Cauliflower Cheese

I simply can’t go another day without talking about Cauliflower Cheese.  I was going to hold this one back for a special occasion, but then Sunset Magazine went and published my image on their Facebook page and suddenly everyone was clamoring for it.

Cauliflower Cheese is one of my childhood all-time favorite food memories; along with Sainsbury’s Steak and Kidney Pie and crinkle-cut chips (fries), and anything topped with mashed potatoes or smothered in cheese sauce.  And when I say cheese sauce, I am not referring to anything that comes out of a tube, a container of any kind, and / or glows in the dark, effectively reminding you of the last time you saw one of these.

If I remember correctly, I was making cheese sauce before I could tie my own shoelaces; and to be honest, although I didn’t look up a recipe for Cauliflower Cheese, or even surf the web for a cheese sauce, it doesn’t feel right taking kudos for this recipe.  I watched my mother make this countless times, usually while I was sitting atop the kitchen counter, swinging my legs and snatching a few shards of grated cheese whenever I thought she wasn’t looking.  Of course, she knew.  Mothers always do.

Cauliflower Cheese

My friend Steve, who lives in England and runs with wolves at the weekends, makes a fantastic Cauliflower Cheese.  I was the fortunate recipient of many a plateful back in the ’90s.  Yes, cauliflower in cheese sauce has had quite a part to play in my life over the years.  It’s one of my go-to comfort foods.

Jonathan wouldn’t approve – so let’s just keep this between ourselves – but sometimes I’ll just eat the entire dish of cauliflower cheese and call it good for dinner.  It’s awesome; despite the fact that I can hear Bailor babbling in my brain, “Where’s the protein?”  Word to the wise, if you’re like me and do the Cauliflower Cheese deal for dinner one night, make sure you’ve had all your protein earlier in the day.  That should keep Bailor bubbling, rather than babbling.  You can think of his smiling face as you watch the cheese sauce bubbling under the grill (broiler).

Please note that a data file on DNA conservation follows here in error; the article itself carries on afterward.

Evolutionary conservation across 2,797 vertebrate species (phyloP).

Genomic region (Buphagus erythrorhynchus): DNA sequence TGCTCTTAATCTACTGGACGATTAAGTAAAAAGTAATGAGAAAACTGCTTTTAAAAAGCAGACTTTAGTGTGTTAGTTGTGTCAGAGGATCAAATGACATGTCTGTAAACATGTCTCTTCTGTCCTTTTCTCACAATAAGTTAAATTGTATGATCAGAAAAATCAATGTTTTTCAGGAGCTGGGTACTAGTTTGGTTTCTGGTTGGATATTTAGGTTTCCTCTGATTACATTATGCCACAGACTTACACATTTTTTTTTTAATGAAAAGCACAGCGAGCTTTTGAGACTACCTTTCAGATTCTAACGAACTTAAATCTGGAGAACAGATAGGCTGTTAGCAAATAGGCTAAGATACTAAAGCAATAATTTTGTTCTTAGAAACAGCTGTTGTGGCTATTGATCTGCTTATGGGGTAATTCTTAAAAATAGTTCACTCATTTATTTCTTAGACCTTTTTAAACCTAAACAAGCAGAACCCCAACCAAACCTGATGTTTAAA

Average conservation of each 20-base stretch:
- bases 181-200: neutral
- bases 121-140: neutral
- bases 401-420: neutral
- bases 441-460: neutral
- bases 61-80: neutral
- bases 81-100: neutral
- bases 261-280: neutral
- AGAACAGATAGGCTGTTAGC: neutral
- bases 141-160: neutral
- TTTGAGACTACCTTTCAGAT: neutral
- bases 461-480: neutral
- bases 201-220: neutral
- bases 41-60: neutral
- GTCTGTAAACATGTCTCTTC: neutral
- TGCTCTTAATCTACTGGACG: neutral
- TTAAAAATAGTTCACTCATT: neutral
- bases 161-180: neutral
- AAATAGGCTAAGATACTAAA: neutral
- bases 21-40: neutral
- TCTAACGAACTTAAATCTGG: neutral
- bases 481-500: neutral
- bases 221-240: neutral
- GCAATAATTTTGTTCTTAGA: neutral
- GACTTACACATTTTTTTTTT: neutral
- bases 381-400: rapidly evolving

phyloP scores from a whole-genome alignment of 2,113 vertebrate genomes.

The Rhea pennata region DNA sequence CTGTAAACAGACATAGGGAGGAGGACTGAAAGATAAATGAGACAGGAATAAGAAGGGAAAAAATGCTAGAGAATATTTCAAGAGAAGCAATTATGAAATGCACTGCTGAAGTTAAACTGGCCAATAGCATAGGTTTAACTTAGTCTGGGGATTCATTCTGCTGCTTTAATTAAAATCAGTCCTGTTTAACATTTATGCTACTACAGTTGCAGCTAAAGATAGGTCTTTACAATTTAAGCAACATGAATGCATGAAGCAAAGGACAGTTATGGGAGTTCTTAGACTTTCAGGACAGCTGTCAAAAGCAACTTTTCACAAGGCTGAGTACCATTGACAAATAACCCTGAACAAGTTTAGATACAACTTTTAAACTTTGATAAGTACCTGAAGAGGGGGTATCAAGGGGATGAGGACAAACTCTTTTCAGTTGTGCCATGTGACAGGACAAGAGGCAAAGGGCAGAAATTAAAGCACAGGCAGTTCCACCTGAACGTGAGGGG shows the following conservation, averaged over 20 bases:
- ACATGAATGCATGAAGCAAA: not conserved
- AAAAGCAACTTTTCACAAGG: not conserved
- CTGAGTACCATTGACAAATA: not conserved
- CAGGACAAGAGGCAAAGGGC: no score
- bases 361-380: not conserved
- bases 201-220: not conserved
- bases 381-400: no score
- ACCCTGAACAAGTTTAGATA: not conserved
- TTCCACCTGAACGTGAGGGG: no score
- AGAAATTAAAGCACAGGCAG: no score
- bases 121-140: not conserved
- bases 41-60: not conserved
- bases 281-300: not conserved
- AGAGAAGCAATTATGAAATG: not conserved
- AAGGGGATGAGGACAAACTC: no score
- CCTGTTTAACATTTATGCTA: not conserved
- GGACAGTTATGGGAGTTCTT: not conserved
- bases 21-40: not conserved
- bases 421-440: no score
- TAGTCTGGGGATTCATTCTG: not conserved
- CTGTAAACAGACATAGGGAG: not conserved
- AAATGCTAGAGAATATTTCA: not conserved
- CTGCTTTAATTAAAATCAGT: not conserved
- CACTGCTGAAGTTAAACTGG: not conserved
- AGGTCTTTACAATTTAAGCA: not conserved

Cauliflower Cheese

This isn’t something I eat all the time – the milk and cheese make it less SANE than most things I cook – but for me it’s a simply wonderful thing to throw in among all the *SANEity, and I can’t imagine any other way I’d eat an entire cauliflower in one sitting.

If you struggle with getting your veggies in, this might be a good way to help get you there.  When we were in the studio recording the other day, Jonathan confessed that he spent most of his life hating vegetables, and now look at him.  I am thinking of having him change his name to Jonathan Vegetable Bailor.

Whatever will help you get there, do it.  Add them to smoothies, turn them into soups, cover them in cheese sauce.  Whatever works.  Just enjoy.

In other news – it’s always fun to almost set the kitchen on fire. As long as it’s almost. Kitchen Tip of the Day: Always turn the burner off before you lay tea towels over it. Always.

5.0 from 1 reviews

Cauliflower Cheese
Author: 
Prep time: 
Cook time: 
Total time: 
Serves: 4
 
Ingredients
  • 1 large cauliflower
  • 2 cups / 1 pint milk ( thin coconut, almond
  • 1 oz. / 30g butter
  • 1 tsp. konjac flour (glucomannan powder)
  • 5 oz / 140g strong Cheddar cheese, grated (shredded)
  • Sea salt and ground black pepper
Instructions
  1. Discard the outer leaves of the cauliflower and separate the head into florets.
  2. Steam florets in a steamer for 15 minutes, or until just tender when pierced with a knife.
  3. Place florets in a baking dish, head side up.
  4. Meanwhile, place 1 cup of the milk and the butter in a saucepan over medium heat until hot.
  5. In a small bowl rapidly whisk the konjac flour and the remaining cup of milk to make a smooth slurry.
  6. Reduce the heat under the saucepan to low, and stirring constantly add the flour slurry to the pan.
  7. Stir until the sauce has thickened and then simmer for 1 minute.
  8. Add 4 oz / 110g of the cheese and stir well.
  9. Season with salt and pepper.
  10. Once the cheese has completely melted, giving you a smooth, thick sauce, pour it evenly over the cauliflower florets.
  11. Sprinkle the remaining cheese evenly over the top of the sauce.
  12. Place under a hot broiler (grill) until the top is lightly browned and bubbling.

Cauliflower Cheese

 

*SANE™, inSANE, SANEity – terms used in Jonathan Bailor’s books, The Smarter Science of Slim (out of print) and The Calorie Myth.